Geotechnical Engineer Jason Dejong Explores “Bio-Soil”
Method to Stabilize Future Dams, Bridges And Buildings
By Derrick Bang
JASON DEJONG, a professor in the UC Davis Department of Civil and Environmental Engineering, operates in a field — geotechnical engineering — that is (in)famous for its elusiveness.
“Geotechnical engineers don’t make cars or computers,” he laughs. “We don’t even work with known materials such as steel. I go to a site where a dam must be built, and I examine the material beneath. Do I need to improve it? Replace it? Or can I live with it, and build on top of it? Then what will it do?
“I like the uncertainly and ambiguity of soils and geotechnical engineering. I like the fact that after we do all the calculations, and believe we understand everything, uncertainties still exist. So we have to step back and consider the likelihood of possible outcomes, and balance that against a responsibility to build civil structures that will be safe for society.”
DeJong earned his bachelor of science in civil engineering, with high honors, from UC Davis. He earned both his master’s degree and doctorate at the Georgia Institute of Technology. After research assignments in the oil and gas industries in Western Australia and Norway, he joined UC Davis in 2005.
Since then, DeJong has become a mover and shaker in two distinct areas of his field: dam analysis, to determine structural integrity; and the development of an innovative, biologically enhanced method of improving a construction site’s pre-existing ground conditions. Between the two, he has secured five National Science Foundation grants.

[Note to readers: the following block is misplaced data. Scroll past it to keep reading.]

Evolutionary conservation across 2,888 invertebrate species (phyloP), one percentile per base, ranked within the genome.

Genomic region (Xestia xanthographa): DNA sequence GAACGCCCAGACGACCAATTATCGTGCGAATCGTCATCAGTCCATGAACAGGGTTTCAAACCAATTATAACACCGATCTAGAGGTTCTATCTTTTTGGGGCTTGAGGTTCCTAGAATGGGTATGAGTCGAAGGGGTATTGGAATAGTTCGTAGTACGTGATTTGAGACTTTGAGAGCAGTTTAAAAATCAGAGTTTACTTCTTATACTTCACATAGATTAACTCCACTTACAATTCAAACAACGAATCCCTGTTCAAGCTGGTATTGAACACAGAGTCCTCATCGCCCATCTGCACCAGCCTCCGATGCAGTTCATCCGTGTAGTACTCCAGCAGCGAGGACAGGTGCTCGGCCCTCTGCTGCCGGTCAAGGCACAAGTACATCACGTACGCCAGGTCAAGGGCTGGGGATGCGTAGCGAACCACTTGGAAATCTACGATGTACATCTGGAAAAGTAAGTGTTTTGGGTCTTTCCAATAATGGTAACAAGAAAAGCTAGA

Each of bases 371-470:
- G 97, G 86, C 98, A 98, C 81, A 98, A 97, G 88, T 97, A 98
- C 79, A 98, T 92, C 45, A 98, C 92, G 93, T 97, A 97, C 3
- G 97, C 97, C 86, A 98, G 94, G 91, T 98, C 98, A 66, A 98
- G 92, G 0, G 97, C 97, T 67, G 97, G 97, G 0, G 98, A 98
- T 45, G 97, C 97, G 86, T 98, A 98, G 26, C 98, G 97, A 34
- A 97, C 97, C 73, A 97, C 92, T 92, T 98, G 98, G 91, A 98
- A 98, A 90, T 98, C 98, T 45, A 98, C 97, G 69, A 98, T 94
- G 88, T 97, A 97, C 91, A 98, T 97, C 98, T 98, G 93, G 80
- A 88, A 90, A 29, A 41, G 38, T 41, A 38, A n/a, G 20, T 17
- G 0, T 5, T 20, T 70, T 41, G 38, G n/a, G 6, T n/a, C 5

Most recently, he embraced a leadership role in the creation of a new U.S. geotechnical engineering center. UC Davis, Arizona State University, New Mexico State University and the Georgia Institute of Technology have joined forces to create the Center for Bio-inspired and Bio-mediated Geotechnics (CBBG), to expand the rapidly emerging field of biogeotechnical engineering. The National Science Foundation (NSF) will support this new center with a five-year, $18.5 million grant: the nation’s largest single investment in geotechnical research. DeJong will head the UC Davis team.
Back in 2006, his lab published the first peer-reviewed journal article that demonstrated how bio-mediated processes could improve the solidification of loose sands: one of the key geotechnologies within this new ERC. “In many respects,” he notes, “the technical content of the Center proposal built heavily on the work performed by our UC Davis research group.”
The basis for the CBBG also derived heavily from “white papers” that emerged from international workshops co-led in 2007 and 2011 by DeJong and Kenichi Soga, a professor of civil engineering at the UK’s University of Cambridge.
DeJong also remains heavily involved in a massive endeavor to analyze dams throughout the state of California, a project that gained even more urgency following the Richter-6.0 earthquake that struck South Napa in August 2014.
As it happens, many of California’s large dams were built on old river channels composed of gravel and sand, which can liquefy because of earthquake loading; state officials are increasingly concerned that many of these dams may not be safe. DeJong and his team spent much of 2015 observing two dams, in a research project funded by the California Department of Water Resources and the Los Angeles Department of Water and Power.
The two sites are the Stone Canyon Dam, directly above Bel Air, which supplies Los Angeles’ Westside water subsystem; and the Bouquet Canyon Dam, northeast of Santa Clarita, which is the primary fresh water source west of the San Andreas fault, for the northern part of Los Angeles.